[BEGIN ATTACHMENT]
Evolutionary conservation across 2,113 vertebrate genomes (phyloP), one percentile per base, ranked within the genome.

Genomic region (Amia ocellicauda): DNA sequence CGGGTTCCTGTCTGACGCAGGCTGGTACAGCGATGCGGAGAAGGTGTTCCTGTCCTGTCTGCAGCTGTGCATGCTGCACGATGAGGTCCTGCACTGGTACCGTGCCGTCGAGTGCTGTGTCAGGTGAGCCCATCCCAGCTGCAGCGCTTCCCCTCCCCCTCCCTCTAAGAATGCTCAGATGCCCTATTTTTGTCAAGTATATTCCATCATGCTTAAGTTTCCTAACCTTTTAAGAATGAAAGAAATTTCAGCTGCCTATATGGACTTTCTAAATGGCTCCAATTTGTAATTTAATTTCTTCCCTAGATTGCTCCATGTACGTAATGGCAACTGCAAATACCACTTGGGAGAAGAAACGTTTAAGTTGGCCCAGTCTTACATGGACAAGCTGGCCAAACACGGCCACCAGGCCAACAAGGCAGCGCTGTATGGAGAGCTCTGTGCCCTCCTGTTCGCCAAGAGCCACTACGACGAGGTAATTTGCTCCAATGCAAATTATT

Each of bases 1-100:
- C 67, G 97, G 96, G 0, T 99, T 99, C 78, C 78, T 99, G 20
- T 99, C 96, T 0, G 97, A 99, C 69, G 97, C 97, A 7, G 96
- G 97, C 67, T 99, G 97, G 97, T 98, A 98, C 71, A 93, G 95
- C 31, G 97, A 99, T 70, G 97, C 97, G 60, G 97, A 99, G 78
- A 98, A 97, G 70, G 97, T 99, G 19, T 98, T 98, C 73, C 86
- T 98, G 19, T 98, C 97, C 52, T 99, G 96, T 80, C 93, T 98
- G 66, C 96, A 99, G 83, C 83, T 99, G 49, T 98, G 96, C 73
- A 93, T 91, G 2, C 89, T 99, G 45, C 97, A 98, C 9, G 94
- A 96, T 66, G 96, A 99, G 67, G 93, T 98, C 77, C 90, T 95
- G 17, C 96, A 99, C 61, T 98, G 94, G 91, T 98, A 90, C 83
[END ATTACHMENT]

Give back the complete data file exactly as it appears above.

Evolutionary conservation across 2,113 vertebrate genomes (phyloP), one percentile per base, ranked within the genome.

Genomic region (Amia ocellicauda): DNA sequence CGGGTTCCTGTCTGACGCAGGCTGGTACAGCGATGCGGAGAAGGTGTTCCTGTCCTGTCTGCAGCTGTGCATGCTGCACGATGAGGTCCTGCACTGGTACCGTGCCGTCGAGTGCTGTGTCAGGTGAGCCCATCCCAGCTGCAGCGCTTCCCCTCCCCCTCCCTCTAAGAATGCTCAGATGCCCTATTTTTGTCAAGTATATTCCATCATGCTTAAGTTTCCTAACCTTTTAAGAATGAAAGAAATTTCAGCTGCCTATATGGACTTTCTAAATGGCTCCAATTTGTAATTTAATTTCTTCCCTAGATTGCTCCATGTACGTAATGGCAACTGCAAATACCACTTGGGAGAAGAAACGTTTAAGTTGGCCCAGTCTTACATGGACAAGCTGGCCAAACACGGCCACCAGGCCAACAAGGCAGCGCTGTATGGAGAGCTCTGTGCCCTCCTGTTCGCCAAGAGCCACTACGACGAGGTAATTTGCTCCAATGCAAATTATT

Each of bases 1-100:
- C 67, G 97, G 96, G 0, T 99, T 99, C 78, C 78, T 99, G 20
- T 99, C 96, T 0, G 97, A 99, C 69, G 97, C 97, A 7, G 96
- G 97, C 67, T 99, G 97, G 97, T 98, A 98, C 71, A 93, G 95
- C 31, G 97, A 99, T 70, G 97, C 97, G 60, G 97, A 99, G 78
- A 98, A 97, G 70, G 97, T 99, G 19, T 98, T 98, C 73, C 86
- T 98, G 19, T 98, C 97, C 52, T 99, G 96, T 80, C 93, T 98
- G 66, C 96, A 99, G 83, C 83, T 99, G 49, T 98, G 96, C 73
- A 93, T 91, G 2, C 89, T 99, G 45, C 97, A 98, C 9, G 94
- A 96, T 66, G 96, A 99, G 67, G 93, T 98, C 77, C 90, T 95
- G 17, C 96, A 99, C 61, T 98, G 94, G 91, T 98, A 90, C 83